Chicago Tribune: Arthur Miller was a storyteller who wrote of family, morality and power, the calamity of the Depression and the yearning to reach the elusive American dream. He created theater from the whole cloth of human experience and human frailty. He used ideas to entertain and to educate.
Miller's death on Thursday at 89 brought to a close an era of American theatrical history. He was an intellectual who never forgot his roots in New York, an artist whose tales reached the masses. He wasn't America's Shakespeare, but he provided Americans with a voice as tough and chiseled as the young country in which he lived.
He knew of poverty and wealth. His family's fortunes declined during the Depression. He drove a truck, worked in a warehouse and attended the University of Michigan. His personal fame rose in post-World War II America, his heyday on Broadway in the flash and exuberance of the late 1940s and 1950s, when words mattered and so did big ideas. He married and divorced a movie legend, Marilyn Monroe. He was married for 40 years to his third wife, photographer Inge Morath, who died in 2002.
And he kept writing, long after the first wave of acclaim gave way to the difficult task of finding fresh angles to age-old human emotions and stories, long after Broadway seemed to lose interest in the drama of everyday experience. He was simply too good to retire. His "Finishing the Picture" opened in Chicago last fall.
His work endures on the printed page and on the theatrical boards, in thousands of community theaters and neighborhood schools, in places where people seek an American story through the eyes of an American original who saw hope amid despair.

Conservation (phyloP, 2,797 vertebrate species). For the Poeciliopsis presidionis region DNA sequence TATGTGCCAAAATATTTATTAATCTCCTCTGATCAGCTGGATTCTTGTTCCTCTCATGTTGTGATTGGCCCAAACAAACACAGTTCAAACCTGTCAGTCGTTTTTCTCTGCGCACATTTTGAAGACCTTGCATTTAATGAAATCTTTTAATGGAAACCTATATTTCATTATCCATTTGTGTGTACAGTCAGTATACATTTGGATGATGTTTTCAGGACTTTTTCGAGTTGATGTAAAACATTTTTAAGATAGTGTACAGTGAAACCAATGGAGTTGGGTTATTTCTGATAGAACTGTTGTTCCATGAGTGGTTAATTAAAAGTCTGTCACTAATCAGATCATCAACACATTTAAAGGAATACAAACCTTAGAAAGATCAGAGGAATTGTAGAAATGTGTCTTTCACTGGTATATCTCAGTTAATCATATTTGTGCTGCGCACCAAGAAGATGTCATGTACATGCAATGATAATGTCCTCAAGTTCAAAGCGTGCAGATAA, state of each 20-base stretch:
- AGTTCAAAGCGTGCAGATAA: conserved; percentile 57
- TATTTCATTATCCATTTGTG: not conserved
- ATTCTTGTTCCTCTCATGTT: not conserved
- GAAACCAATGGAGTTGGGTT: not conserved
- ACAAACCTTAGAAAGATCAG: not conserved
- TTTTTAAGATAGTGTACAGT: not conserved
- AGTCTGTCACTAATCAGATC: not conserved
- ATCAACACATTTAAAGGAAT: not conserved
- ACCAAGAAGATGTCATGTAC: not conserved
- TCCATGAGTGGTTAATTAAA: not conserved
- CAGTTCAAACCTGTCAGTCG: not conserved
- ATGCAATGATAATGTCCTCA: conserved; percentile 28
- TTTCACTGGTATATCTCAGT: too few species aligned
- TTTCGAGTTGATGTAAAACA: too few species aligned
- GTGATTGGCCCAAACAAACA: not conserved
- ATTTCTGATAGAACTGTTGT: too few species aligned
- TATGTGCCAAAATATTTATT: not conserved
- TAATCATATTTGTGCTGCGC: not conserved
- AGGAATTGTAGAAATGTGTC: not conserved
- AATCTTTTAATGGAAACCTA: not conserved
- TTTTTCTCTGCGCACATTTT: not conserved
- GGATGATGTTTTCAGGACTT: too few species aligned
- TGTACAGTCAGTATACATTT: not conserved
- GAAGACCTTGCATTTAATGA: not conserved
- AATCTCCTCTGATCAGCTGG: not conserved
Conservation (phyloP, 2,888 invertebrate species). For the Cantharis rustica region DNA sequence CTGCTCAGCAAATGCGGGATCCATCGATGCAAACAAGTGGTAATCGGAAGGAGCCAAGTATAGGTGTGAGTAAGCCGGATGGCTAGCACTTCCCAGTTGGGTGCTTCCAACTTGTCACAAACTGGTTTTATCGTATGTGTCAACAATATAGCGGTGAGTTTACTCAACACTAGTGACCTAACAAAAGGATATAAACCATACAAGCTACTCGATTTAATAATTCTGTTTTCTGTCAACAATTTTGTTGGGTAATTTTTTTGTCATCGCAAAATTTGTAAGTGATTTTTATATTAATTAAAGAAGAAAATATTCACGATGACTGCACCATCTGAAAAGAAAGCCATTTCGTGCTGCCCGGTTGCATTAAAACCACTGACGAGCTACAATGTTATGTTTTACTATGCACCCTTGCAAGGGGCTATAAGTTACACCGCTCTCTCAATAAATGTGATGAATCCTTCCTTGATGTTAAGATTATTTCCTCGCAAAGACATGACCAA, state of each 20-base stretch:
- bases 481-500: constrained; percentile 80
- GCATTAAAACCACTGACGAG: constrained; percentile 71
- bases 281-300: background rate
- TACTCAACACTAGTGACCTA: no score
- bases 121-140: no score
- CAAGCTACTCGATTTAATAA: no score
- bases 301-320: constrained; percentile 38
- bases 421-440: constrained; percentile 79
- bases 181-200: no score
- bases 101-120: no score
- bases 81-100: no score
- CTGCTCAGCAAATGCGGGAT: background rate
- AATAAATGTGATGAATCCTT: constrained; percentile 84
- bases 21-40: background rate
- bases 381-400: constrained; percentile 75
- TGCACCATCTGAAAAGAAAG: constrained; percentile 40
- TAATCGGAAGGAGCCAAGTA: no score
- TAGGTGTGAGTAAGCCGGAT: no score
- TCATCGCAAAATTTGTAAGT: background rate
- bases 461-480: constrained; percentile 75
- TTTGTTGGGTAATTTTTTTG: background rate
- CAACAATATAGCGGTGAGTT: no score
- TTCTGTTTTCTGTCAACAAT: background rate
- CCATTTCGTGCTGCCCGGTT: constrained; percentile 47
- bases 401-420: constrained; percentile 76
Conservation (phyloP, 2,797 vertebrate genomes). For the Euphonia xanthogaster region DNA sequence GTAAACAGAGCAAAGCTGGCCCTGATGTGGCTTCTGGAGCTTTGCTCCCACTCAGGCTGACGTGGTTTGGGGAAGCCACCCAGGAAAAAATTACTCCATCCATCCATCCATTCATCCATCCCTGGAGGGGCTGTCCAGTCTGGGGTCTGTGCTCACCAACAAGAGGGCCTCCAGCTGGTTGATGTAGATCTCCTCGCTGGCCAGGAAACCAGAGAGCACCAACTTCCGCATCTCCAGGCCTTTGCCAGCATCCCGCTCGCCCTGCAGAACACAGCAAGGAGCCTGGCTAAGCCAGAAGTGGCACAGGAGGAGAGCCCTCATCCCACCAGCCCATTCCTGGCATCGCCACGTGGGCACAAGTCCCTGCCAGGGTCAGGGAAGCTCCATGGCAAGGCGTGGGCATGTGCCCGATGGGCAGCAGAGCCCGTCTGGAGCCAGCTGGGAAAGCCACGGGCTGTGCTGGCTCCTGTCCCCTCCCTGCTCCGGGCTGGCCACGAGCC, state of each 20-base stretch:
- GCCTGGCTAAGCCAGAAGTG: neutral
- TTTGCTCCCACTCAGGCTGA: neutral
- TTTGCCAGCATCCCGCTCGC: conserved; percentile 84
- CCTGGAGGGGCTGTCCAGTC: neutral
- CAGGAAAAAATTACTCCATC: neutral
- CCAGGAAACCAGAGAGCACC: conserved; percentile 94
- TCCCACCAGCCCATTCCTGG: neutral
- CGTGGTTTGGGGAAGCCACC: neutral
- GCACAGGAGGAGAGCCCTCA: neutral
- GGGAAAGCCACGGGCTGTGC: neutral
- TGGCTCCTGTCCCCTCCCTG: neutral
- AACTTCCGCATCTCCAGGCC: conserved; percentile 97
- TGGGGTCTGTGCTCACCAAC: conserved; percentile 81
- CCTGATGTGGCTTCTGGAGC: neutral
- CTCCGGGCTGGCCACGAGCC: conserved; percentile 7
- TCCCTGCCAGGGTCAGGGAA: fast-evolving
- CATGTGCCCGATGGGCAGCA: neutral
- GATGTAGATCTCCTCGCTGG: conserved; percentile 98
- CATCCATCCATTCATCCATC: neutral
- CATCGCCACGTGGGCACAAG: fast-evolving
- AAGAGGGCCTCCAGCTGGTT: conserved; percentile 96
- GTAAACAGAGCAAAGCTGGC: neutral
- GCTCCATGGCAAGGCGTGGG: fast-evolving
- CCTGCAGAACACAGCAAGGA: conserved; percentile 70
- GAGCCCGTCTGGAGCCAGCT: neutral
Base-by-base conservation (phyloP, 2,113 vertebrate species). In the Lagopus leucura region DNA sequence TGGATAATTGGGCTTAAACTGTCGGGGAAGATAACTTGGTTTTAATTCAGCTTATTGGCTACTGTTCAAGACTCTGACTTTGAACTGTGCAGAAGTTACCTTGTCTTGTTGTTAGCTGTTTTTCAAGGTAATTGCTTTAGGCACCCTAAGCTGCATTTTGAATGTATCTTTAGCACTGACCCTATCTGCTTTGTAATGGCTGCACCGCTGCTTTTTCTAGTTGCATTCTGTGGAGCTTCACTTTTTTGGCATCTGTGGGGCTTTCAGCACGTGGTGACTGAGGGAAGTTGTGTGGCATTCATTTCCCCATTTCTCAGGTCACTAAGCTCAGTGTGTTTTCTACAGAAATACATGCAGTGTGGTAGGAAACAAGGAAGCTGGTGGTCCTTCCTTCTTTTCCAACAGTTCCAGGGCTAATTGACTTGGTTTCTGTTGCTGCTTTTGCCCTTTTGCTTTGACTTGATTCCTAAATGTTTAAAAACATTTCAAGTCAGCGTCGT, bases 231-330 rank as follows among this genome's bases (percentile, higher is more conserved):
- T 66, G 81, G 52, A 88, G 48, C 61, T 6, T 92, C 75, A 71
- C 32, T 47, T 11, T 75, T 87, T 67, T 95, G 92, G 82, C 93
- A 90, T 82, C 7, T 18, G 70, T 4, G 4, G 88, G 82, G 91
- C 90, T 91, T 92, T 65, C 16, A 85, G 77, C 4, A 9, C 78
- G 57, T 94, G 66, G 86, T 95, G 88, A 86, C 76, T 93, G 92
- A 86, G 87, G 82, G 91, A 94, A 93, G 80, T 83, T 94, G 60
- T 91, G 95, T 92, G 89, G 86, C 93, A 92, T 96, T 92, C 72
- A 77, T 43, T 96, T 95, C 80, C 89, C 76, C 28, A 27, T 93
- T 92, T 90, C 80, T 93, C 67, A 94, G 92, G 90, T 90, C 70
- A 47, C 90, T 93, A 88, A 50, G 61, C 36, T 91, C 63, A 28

He wrote of witch trials in "The Crucible," the Depression in "The American Clock" (a play that was inspired by Studs Terkel's oral history "Hard Times"), and revealed himself in "After the Fall." The strife between generations was a theme he examined repeatedly, in tales of families torn asunder by self-delusion, in plays such as "All My Sons" and "Death of a Salesman."
He told Terkel, "I don't care for a theater that is absolutely personal and has no resonance beyond that."
Willy Loman was Miller's most famous character, "Death of a Salesman" his masterpiece -- six weeks to write, a classic to savor. In Loman, the playwright found a flawed man who was "not the finest character that ever lived. But he's a human being, and a terrible thing is happening to him. So attention must be paid," Loman's wife, Linda, said.
It was a plea for the common man by a playwright who never lost the ability to tell a good story well.